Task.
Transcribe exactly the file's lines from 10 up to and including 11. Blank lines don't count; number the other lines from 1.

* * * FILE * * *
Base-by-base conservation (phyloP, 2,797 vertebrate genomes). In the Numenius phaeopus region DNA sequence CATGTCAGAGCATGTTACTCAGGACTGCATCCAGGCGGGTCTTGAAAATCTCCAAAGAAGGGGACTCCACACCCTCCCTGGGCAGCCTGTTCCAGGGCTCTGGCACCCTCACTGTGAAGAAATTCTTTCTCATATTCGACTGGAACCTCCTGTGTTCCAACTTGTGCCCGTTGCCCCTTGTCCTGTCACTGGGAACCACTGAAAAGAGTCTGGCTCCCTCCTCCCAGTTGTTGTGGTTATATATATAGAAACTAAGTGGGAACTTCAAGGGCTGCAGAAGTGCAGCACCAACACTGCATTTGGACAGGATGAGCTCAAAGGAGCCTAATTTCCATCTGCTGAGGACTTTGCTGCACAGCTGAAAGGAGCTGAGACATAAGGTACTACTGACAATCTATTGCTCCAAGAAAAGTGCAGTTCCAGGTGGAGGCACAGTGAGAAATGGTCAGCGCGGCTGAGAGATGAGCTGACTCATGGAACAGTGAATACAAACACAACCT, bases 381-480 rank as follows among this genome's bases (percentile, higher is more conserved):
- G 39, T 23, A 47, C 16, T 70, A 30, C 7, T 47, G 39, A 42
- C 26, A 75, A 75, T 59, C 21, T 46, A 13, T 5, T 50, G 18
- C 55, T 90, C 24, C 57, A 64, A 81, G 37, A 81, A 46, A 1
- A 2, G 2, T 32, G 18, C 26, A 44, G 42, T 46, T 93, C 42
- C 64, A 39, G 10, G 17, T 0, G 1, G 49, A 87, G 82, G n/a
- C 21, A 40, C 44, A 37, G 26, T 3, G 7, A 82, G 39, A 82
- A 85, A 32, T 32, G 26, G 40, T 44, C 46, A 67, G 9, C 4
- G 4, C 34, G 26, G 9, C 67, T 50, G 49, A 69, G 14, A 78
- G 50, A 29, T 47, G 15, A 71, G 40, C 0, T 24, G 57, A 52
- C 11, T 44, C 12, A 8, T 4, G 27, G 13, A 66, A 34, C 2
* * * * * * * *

- G 50, A 29, T 47, G 15, A 71, G 40, C 0, T 24, G 57, A 52
- C 11, T 44, C 12, A 8, T 4, G 27, G 13, A 66, A 34, C 2